8. Give your readers as much information as possible as soon as possible. To heck with suspense. Readers should have such complete understanding of what is going on, where and why, that they could finish the story themselves, should cockroaches eat the last few pages.

Like most tips and rules about writing, these aren’t set in stone. Vonnegut once wrote “The greatest American short story writer of my generation was Flannery O’Connor. She broke practically every one of my rules but the first. Great writers tend to do that.”

Other pieces of advice from Vonnegut:

  • Find a subject you care about.
  • Keep it simple.
  • Sound like yourself.
  • Say what you mean.

How to write a novel, according to Stephen Power

In author Stephen Power’s blog post “How Do I Write A Novel? Or, Hugh Howey Is My Co-Pilot” he says finding the Wool series led to a breakthrough of sorts:

“It dawned on me… that in today’s digital world, a novel doesn’t have to be 100,000 words. It could be far shorter, and who couldn’t bang out 40,000 words? You probably write that many words in memos and emails each month. Brandon Sanderson writes that many in 10 days.”

He goes on to talk about how outlining can give you a book in 4 steps, more or less. 40,000 words is often considered “novella” territory (20k-40k). Still, you can scale up the wordcount goals until you get to where you want to be. Power says he ended up with a draft of 105,000 words without originally intending to – and already has sequels on the way.

This is how he does it:

  1. 2,500 word pitch. A very rough and basic outline on the story’s premise, characters, etc.
  2. 10,000 word outline. Here you fill in more details, laying out each act and major scenes.
  3. 20,000 word storyboard. This is a scene-by-scene outline going through each beat and general emotion.
  4. 40,000 word first draft. (Note: Most fiction novels have a wordcount of 50,000 to 100,000.)

Breaking a large task into smaller, more manageable pieces, is how a lot of people do things. Why should writing be any different?

Short beginnings and endings

“Effective stories introduce the apparent primary challenge as quickly as possible.” – Tameri

So what does ‘quickly’ mean? Tameri has a concise guideline depending on what form your story is in.

Short story

  • Plot introduced in the first paragraph (or within 50 words)
  • Story established within 150 words


  • Plot introduced by page 3-5
  • Story established by page 10


  • Plot introduced in the first 25-50 pages, (or within the first 3 chapters)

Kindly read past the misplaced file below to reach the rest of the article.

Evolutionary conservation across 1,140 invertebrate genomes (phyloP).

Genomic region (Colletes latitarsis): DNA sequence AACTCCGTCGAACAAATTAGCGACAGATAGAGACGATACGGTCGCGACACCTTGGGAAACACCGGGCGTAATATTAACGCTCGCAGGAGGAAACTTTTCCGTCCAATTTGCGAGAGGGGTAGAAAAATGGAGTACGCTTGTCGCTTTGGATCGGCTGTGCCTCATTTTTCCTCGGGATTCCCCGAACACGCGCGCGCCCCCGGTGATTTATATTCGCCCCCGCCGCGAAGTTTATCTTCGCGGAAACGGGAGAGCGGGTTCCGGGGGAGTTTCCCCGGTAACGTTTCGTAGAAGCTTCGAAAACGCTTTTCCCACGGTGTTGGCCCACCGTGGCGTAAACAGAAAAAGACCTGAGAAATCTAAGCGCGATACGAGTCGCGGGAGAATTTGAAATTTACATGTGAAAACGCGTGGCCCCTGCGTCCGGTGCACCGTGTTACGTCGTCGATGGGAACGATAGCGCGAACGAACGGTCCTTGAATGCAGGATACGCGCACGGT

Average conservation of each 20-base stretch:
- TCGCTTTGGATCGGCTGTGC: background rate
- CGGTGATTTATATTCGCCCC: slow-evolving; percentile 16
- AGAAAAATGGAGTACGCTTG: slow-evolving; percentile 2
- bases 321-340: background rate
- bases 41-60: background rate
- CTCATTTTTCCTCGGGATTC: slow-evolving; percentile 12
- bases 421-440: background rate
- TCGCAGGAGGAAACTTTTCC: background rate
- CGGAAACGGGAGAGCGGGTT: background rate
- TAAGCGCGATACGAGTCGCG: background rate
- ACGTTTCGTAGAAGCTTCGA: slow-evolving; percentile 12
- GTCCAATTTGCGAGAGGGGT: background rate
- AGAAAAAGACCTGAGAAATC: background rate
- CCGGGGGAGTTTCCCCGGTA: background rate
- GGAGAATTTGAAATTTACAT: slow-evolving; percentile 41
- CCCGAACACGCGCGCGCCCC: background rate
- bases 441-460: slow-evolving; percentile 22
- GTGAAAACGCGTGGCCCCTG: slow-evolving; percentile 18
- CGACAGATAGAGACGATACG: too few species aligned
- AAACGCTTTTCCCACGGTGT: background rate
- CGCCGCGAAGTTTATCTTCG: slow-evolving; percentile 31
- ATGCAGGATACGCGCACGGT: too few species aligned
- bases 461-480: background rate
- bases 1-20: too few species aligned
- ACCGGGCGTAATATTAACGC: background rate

• Story established within 50-100 pages

Script for a movie

  • Plot introduced in the first 5 pages
  • Story established within 10 pages

Script for a TV show

  • Plot introduced in the first 10 pages
  • Story established within 25 pages

It’s then suggested that ending is also quick, “like a roller coaster ending with a steep drop,” and is shorter than the beginning. For example, a novel whose beginning is 3 chapters would have an ending that’s 1-2 chapters long. In general it seems the end of your story should be 50-65% of the beginning’s length.

12 Writing Errors Even The Best Authors Make

Today I found an article all about mistakes that are easy to make, and hard to avoid.

It’s a good article and well worth reading. It includes explanations and examples, plus advice on how to fix the errors. It’s a great reference to look at after/during writing something. (Mostly this is for fiction authors, though some mistakes crop up in nonfiction writing as well.)

For the people who don’t have the time or inclination to see what the 12 errors are, here’s the list!

  1. Show, don’t tell
  2. Weak opening narrative
  3. Over-describing the action
  4. Unbelievable conflicts
  5. Point of view
  6. Assumption of knowledge
  7. Misuse of punctuation
  8. Misplaced and “dangling” modifiers
  9. Disruptive or incorrect dialogue tags
  10. Inconsistencies in names and spelling
  11. Misuse of tense
  12. Homonym errors and commonly confused words

Several, like “show instead of tell,” are things we hear all the time. But that doesn’t stop people from doing it. Accidents happen, even when you know what to look for.

Commercial fiction versus literary fiction

From the New York Times. The article’s main points can be condensed into two parts:

So these are odious categories, “commercial” and “literary.” Mind-forged manacles. But they exist, yes, they do exist. We could point at their different velocities, commercial fiction being produced faster (and read faster) than literary fiction. We could say that commercial fiction is the stuff people want to read, while literary fiction is the stuff they think they should read.


To make the distinction between literary and commercial both meaningful and slightly less capricious, I prefer to use functional definitions for commercial and literary fiction.

Fiction that aims to, and often does, reach a wide audience and make a lot of money is, in effect, Commercial Fiction. Fiction that, one argues, has a value that exceeds its commercial appeal would be Literary Fiction.

And maybe Commercial Fiction is really great, or maybe it’s great the way a Dorito is great, but Commercial Fiction is in some way consonant with the market.

TVTropes always has something to say when books are involved, even if the site name is “TV” tropes.

Lit Fic – short for “Literary Fiction” – is a nebulous, broad term which emerged during the 1960s. Though it is usually contrasted with Genre Fiction […] in some respects, it is a genre unto itself, characterized by an aspiration to literary merit and a greater focus on style, theme and psychological depth – as opposed to the focus on plot and narrative typical of genre fiction.